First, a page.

After a year of community spirit and local heroes, it is now time to announce the Kent people who will be named in the Queen's Birthday Honours list.
The former leader of Kent County Council and chairman of the KM Media Group are among the people recognised for their contribution to the community.
Cllr Paul Carter CBE - for services to Local Government
Paul Carter, who was leader of Kent County Council for 14 years, is to receive a knighthood for services to local government.
He stepped down as the head of the local authority in October 2019 although at 65 he remains a county councillor serving Maidstone North which covers Bearsted and Boxley
The Conservative from Langley was first elected to the council in 1997 after a stint on Maidstone Borough Council and set about overhauling the county's 600 schools. He became leader in 2005.
He said he received news of the honour by email back in June.
"This was a complete and utter surprise and beyond all my expectations or wildest dreams," he said. "It is a great honour. I regard myself as one of the luckiest people around to have led the largest local authority. I am very proud of all the things we did."
He said the biggest challenge he faced at County Hall was dealing with Kent's education system and bureaucracy.
"To be honest, Kent's schools were in an appalling state. They were not performing well and primary schools had been seriously underfunded. It was a long journey and a lot of hard work to get them to where they are today," he said.
The businessman, who is married to Bridget (Breda) and has three grown-up children and three grandchildren, added: "I was also often frustrated by the pace of change in the public sector. I am not the most patient of men. I was always trying to blend best practices from the private sector to change what I called the mindset of lethargy in the public sector."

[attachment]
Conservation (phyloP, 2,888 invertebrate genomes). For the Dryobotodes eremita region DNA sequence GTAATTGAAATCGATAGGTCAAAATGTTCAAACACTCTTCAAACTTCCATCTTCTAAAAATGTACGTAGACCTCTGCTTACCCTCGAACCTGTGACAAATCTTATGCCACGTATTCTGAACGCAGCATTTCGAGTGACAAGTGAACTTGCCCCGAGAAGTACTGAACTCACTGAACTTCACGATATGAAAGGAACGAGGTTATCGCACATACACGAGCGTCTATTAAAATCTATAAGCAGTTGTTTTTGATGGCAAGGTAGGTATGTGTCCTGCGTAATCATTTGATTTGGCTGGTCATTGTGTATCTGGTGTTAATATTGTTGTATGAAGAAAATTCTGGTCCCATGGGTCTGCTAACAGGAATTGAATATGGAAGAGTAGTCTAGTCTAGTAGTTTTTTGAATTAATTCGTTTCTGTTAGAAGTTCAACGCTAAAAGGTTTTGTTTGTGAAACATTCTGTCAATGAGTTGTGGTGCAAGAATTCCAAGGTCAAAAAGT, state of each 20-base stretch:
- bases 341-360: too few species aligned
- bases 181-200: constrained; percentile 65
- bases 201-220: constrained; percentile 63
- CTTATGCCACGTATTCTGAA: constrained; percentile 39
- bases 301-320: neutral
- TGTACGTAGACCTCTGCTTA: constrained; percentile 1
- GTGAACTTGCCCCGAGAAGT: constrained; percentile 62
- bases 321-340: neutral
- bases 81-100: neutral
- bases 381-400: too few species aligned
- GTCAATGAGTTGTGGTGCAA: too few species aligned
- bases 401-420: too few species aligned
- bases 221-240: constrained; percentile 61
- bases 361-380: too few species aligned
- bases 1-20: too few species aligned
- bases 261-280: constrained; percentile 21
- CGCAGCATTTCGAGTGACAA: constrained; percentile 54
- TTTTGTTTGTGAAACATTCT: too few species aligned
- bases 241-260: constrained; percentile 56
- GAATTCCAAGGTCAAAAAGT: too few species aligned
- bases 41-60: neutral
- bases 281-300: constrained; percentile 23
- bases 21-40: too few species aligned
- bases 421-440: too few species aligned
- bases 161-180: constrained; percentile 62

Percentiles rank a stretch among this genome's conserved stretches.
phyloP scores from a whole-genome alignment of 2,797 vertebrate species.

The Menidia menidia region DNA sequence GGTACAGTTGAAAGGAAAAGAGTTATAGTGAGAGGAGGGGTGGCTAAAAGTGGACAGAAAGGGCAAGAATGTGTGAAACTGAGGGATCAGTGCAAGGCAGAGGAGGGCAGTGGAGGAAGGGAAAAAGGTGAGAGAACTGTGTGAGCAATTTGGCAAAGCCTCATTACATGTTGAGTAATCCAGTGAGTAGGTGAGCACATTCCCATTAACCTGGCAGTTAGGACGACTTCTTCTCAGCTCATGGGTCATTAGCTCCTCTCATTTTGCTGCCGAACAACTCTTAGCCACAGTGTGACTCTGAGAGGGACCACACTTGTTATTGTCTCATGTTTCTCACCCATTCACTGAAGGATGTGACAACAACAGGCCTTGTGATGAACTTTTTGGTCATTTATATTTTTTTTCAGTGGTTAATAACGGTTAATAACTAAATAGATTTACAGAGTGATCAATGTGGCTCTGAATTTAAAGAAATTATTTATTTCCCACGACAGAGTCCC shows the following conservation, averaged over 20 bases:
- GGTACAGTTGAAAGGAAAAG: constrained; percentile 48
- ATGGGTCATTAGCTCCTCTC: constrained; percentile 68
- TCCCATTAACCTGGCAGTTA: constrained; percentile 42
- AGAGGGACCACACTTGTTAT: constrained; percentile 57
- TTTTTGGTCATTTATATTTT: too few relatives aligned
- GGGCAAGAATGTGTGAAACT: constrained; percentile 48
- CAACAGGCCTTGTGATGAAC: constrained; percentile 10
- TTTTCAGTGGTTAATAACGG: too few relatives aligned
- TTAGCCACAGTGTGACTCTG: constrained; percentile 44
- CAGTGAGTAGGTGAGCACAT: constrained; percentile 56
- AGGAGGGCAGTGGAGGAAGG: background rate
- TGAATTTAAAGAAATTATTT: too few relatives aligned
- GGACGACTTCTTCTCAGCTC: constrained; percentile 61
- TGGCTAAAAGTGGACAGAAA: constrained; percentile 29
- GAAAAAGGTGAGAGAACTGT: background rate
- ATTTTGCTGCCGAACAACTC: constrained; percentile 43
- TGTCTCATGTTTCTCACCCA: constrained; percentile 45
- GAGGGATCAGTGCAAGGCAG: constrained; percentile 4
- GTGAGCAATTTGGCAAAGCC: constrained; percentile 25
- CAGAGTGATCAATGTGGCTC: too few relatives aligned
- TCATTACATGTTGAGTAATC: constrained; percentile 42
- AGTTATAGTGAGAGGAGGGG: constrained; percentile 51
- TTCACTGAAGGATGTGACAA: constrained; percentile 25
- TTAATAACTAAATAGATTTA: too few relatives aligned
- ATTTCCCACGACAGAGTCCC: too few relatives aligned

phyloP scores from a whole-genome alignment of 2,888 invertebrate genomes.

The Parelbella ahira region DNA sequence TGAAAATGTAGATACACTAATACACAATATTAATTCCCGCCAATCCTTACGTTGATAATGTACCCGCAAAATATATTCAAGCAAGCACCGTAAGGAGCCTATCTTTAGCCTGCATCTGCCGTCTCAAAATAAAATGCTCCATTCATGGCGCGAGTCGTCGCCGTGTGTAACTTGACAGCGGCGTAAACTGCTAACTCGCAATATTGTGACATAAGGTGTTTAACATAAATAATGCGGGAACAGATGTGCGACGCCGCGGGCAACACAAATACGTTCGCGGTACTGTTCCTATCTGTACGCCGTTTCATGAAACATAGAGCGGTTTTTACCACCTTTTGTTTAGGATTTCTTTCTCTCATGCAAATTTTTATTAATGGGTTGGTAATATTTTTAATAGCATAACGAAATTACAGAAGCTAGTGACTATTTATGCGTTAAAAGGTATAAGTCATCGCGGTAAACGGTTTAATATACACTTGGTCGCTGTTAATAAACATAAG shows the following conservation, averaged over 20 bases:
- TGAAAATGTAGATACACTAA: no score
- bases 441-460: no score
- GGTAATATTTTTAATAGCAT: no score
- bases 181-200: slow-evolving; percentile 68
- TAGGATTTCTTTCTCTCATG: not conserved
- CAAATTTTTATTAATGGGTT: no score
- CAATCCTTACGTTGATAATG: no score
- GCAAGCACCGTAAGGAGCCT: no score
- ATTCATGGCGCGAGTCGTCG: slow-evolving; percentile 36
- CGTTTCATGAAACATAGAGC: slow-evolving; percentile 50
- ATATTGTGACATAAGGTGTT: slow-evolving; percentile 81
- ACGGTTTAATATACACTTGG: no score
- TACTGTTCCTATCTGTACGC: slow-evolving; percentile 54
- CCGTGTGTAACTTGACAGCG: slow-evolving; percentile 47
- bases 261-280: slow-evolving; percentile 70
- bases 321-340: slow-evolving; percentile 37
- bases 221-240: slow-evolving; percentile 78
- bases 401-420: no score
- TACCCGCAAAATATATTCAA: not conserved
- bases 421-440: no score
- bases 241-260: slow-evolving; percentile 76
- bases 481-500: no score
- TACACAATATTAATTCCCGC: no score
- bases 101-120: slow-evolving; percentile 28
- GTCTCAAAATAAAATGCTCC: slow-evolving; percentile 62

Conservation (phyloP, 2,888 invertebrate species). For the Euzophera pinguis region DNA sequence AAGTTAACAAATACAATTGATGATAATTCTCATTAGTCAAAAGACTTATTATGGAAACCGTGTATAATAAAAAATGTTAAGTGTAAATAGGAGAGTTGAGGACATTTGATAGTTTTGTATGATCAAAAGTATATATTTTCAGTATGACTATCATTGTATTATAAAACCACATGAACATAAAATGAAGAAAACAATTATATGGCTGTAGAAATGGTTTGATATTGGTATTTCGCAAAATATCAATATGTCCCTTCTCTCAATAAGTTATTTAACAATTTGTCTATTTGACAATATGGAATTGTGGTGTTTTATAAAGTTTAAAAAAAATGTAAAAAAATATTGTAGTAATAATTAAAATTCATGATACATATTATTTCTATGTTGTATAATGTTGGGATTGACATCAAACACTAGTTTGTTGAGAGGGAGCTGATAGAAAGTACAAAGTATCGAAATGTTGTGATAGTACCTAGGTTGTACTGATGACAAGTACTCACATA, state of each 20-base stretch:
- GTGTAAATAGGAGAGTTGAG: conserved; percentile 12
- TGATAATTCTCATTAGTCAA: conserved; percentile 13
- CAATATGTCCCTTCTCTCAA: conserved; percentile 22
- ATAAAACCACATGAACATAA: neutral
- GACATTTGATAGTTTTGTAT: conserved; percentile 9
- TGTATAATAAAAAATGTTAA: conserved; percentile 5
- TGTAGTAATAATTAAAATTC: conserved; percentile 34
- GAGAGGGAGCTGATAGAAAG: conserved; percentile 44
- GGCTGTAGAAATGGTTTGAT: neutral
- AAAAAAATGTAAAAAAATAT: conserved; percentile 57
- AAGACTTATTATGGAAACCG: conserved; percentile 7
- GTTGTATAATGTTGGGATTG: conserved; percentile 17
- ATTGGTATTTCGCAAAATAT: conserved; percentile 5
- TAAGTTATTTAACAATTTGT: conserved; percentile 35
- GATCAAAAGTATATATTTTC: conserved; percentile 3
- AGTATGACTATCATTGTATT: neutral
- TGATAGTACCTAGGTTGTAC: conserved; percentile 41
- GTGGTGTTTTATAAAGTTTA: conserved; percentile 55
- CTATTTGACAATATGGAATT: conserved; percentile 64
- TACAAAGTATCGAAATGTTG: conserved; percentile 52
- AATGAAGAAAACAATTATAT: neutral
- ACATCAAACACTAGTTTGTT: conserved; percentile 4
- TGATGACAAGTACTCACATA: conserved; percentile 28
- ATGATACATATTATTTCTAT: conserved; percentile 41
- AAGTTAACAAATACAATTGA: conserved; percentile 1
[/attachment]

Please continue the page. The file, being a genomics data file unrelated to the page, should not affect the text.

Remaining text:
He is now planning to spend more time with his family, his companies (he was a founding partner property firm Gander plc) and on his hobby driving pre-war sports cars - he completed a 16-hour 1,000-mile endurance marathon in a 1927 car at Goodwood recently and will be back there this weekend for its annual Festival of Speed.
He admitted: "After nearly 30 years as an elected councillor I owe it my family and staff to spend a little more time with them which is why I stood down last year. My family certainly had to make sacrifices. I have served my time but it feels like only yesterday when I started."
He chaired the South East England Regional Assembly (later the South East England Councils) to champion for quality of life in the south east and became a Commander of the British Empire in the 2013 Queen's New Year's Honours list having guided the county council through a decade of austerity following the 2008 financial crash.
He has also provided support to charities including the Heart of Kent Hospice, Maidstone Hospital Friends and Vinters Park.
Roger Gough, the new leader of KCC, said: “I am delighted to congratulate Paul on this most special and well-deserved recognition.
"In his 14 years as leader of KCC, Paul was a courageous, passionate and innovative champion for the county and everyone in Kent but in particular for those most in need in the areas of education and healthcare.
"It is right that his contributions to local government and to Kent over so many years have been acknowledged with this prestigious national honour.”
Commander of the British Empire (CBE)
Theresa Ojo - For services to children and young people
Tessy Ojo, from Rochester , has been appointed CBE for her services to children and young people
The nomination was led by young people, recipients of the Diana Award and participants of its anti-bullying and mentoring programmes who have experienced Tessy’s dedication and skills.
Tessy is a humanitarian and campaigner who has gained an international reputation for advocating and nurturing change for young people.
At the heart of her work is the belief that with the right support and investment, young people are the best instigators for achieving sustainable change in their lives and communities.
She said: "I am humbled by this honour and it feels momentous because it was driven by young people.
"It's an immense privilege to work with children and young people.
"For the past twenty years at The Diana Award I have seen time and time again the life-changing impact we can have on young people by investing in them and empowering them to be a voice to create change."
Order of the British Empire (OBE)
Geraldine Allinson - For services to Local Media in Kent
Geraldine Allinson is being recognised for her contribution to local media having been the chairman of the KM Group for 13 years.